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Developing Morris Publishing Group's all-access pricing strategy

Developing Morris Publishing Group's all-access pricing strategy

The last few years have certainly been no walk in the park for those of us in the newspaper business.  Print advertising revenue has dropped by nearly half since the peak in 2005.  Digital advertising has grown, but not fast enough to offset the print declines.

The loss in revenue forced us to make difficult adjustments to our costs, including our labor force.

The past year has been no different.

In 2011, Morris Publishing Group has worked hard to get ahead of the curve.  Anticipating more declines in our print business next year, we proactively reduced cost across our operations.  We will continue to aggressively seek ways to operate more efficiently – smart businesses always do – however, 2012 will be a year to focus on reversing this revenue trend.

Where are our best opportunities?

As a Digital First media company, digital advertising, promotions and services are clearly a huge opportunity for us.  Local spending in these categories will keep growing rapidly in the next few years, and we must exceed this growth rate in our markets. One of our goals for 2012 is to offset at least half our print advertising declines with digital gains.

Another huge opportunity is consumer-generated revenue.  Today, nearly all of our consumer based revenue comes from printed newspaper subscriptions and newsstand sales, and this accounts for roughly 25 percent of our company’s total revenue.  We have collaborated at times, but each of our markets has primarily developed its own circulation pricing strategy.  In Augusta and Lubbock we have also tested online subscription models, with limited success.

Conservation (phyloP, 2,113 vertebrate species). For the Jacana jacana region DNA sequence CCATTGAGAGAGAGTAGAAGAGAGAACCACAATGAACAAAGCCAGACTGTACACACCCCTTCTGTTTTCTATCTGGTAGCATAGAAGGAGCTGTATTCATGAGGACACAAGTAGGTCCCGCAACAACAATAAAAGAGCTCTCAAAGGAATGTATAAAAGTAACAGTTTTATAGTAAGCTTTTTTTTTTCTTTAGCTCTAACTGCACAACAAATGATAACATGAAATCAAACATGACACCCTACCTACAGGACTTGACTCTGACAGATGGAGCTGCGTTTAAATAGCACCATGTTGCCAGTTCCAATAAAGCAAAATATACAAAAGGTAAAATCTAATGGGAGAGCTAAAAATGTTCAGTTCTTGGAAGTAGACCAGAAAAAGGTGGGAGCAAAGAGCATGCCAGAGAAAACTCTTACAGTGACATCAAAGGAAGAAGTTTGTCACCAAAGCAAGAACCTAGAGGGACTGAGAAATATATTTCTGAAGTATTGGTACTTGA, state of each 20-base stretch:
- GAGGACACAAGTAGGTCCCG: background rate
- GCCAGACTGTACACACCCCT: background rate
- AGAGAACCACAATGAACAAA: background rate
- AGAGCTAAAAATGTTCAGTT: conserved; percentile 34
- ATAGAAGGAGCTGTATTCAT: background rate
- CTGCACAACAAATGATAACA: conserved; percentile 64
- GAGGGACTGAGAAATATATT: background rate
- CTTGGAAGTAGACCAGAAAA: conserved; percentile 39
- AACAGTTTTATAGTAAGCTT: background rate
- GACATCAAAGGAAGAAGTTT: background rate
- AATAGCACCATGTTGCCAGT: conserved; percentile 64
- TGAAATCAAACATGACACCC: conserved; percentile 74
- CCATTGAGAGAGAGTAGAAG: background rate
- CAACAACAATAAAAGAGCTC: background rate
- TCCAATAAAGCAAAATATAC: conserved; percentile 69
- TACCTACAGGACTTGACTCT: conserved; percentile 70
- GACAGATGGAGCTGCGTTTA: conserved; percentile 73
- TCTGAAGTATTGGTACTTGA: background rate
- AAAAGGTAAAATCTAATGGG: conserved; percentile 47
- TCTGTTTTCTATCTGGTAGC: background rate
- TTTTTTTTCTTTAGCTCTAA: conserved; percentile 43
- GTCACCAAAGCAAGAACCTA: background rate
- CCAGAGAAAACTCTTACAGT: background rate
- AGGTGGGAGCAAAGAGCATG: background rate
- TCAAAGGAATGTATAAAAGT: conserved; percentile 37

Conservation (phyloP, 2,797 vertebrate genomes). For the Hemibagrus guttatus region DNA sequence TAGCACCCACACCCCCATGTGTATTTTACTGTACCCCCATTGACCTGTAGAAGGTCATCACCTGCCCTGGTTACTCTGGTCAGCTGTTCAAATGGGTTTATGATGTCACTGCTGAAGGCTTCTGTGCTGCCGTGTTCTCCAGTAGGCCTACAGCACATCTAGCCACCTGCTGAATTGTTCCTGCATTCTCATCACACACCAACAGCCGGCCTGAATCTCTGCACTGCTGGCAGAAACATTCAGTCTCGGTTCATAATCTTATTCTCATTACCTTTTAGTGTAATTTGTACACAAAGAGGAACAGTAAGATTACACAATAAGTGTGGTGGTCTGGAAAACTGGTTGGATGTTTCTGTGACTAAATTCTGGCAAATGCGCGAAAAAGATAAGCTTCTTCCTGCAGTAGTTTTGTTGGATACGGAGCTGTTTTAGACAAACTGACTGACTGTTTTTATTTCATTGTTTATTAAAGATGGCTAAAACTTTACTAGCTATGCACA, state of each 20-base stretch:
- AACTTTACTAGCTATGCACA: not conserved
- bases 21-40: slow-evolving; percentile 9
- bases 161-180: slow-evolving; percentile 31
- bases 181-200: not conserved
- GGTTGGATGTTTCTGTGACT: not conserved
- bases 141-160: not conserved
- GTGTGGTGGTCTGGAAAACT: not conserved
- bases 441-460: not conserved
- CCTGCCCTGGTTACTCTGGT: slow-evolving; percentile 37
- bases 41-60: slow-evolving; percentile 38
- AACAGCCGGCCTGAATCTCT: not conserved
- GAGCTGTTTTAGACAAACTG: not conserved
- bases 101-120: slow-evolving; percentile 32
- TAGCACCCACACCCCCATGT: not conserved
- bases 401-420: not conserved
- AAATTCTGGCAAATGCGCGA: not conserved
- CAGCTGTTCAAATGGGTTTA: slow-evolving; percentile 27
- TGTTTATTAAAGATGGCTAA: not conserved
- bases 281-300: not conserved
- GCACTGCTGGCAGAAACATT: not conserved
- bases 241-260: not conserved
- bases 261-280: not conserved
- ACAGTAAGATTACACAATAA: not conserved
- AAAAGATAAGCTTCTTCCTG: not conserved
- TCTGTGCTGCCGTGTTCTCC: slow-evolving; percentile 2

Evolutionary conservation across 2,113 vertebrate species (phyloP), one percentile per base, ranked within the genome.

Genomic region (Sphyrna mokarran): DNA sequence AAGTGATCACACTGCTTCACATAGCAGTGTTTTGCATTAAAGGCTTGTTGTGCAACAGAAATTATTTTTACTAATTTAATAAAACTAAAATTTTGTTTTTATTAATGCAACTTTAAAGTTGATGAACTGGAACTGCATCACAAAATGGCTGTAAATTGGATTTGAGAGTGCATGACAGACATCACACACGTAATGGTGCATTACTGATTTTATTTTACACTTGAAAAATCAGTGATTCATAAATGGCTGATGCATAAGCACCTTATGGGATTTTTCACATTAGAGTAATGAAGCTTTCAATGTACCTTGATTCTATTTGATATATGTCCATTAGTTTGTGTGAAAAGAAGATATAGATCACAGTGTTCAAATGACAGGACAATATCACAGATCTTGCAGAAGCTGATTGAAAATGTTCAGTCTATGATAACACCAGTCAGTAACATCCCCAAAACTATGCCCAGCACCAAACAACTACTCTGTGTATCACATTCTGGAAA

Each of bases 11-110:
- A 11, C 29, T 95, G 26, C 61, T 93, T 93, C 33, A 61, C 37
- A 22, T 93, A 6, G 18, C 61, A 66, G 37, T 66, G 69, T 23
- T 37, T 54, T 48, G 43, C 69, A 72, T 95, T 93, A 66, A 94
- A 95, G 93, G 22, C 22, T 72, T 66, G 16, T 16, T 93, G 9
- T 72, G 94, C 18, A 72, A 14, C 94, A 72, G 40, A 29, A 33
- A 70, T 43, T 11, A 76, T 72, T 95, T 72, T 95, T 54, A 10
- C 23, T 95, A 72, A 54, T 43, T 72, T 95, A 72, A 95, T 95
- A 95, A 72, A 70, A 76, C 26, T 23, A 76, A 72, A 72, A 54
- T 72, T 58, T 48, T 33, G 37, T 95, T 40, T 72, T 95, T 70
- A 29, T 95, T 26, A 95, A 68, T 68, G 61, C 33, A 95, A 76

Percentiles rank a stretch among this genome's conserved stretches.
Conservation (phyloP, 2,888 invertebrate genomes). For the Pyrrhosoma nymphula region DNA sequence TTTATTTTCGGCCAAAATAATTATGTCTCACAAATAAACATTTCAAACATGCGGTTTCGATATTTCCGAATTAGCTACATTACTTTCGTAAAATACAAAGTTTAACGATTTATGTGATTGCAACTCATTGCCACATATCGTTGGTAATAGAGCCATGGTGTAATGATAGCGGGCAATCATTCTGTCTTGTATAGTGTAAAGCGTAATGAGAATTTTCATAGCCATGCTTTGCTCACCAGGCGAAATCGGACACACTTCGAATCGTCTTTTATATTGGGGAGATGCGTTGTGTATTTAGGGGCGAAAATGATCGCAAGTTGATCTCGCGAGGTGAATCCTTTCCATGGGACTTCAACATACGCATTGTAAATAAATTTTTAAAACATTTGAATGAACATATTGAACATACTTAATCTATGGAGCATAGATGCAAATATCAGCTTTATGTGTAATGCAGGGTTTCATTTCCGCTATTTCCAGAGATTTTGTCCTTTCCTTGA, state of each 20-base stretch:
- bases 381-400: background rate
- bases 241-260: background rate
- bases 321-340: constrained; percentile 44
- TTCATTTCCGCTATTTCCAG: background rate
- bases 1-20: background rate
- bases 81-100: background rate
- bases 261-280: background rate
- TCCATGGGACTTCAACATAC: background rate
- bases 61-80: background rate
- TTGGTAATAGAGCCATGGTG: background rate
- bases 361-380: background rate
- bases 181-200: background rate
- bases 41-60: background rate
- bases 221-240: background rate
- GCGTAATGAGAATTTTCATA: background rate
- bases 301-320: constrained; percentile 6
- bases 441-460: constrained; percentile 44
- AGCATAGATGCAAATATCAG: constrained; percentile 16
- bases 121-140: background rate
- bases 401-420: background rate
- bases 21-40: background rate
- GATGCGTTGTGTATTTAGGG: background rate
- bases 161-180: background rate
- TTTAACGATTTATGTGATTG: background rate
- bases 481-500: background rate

Up to this point, Morris Publishing Group has not developed a comprehensive print/digital all-access subscription strategy but that's about to change.  Heading into 2012, we are making this a top priority.  To that end, we have launched a Consumer Pricing Task Force, led by VP of Operations, Mark Nusbaum.  This task force will include participants from corporate and across our markets, who will develop a company-wide strategy to maximize revenue from our published content.

The outcome of our strategy will be that consumers will pay a larger share of the cost to generate content, making our news and information centers less dependent upon advertising support and give us the ability to increase the quality of our content.

We are not alone in this effort.  Some companies have developed all-access pricing strategies which have significantly grown revenue, while others are developing theirs now. This article from Poynter explains nine reasons why. Here’s another great article by Ken Doctor that discusses the concept of all-access as well as other fascinating changes in the news/information landscape in 2011.

We have many projects on our plate in 2012, but none more important than the Consumer Pricing Task Force.  We plan to have our strategy built and in place by early next year. One of our stated goals is to turn Morris Publishing Group from contraction to growth, and this project will certainly play a big part in that effort.

Stay tuned.